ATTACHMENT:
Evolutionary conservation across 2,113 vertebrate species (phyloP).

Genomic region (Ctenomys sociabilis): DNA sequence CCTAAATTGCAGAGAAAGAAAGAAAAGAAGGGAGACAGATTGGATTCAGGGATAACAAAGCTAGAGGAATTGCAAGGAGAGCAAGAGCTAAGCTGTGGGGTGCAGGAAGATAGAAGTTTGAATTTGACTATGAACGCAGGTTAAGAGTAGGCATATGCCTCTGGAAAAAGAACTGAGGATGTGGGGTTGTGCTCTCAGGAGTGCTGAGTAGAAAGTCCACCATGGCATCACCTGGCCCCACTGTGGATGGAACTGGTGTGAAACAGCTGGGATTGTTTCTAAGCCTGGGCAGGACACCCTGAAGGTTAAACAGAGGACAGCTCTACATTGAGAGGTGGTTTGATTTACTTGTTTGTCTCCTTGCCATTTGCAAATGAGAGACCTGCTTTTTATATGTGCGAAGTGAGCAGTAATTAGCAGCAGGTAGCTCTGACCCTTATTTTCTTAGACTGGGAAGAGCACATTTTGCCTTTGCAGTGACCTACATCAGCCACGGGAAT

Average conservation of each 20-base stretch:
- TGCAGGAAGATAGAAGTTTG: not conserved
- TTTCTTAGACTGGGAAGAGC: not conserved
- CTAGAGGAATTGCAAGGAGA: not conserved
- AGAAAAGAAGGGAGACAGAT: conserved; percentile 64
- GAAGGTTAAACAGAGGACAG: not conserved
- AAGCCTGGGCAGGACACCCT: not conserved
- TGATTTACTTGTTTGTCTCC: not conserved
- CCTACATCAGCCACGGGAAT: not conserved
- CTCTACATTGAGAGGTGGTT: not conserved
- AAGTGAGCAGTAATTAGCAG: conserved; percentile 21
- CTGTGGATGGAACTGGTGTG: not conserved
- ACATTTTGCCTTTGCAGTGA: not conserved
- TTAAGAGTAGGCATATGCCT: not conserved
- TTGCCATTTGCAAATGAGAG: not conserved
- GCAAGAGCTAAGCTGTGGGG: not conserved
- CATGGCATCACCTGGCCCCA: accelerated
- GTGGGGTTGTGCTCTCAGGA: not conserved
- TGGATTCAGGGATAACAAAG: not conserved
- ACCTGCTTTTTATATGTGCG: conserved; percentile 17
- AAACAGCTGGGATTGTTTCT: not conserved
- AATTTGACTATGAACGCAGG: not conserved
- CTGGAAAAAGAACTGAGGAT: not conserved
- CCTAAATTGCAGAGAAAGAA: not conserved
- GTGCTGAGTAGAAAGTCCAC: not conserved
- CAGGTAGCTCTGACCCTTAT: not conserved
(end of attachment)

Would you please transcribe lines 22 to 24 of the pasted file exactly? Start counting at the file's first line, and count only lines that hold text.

- ACCTGCTTTTTATATGTGCG: conserved; percentile 17
- AAACAGCTGGGATTGTTTCT: not conserved
- AATTTGACTATGAACGCAGG: not conserved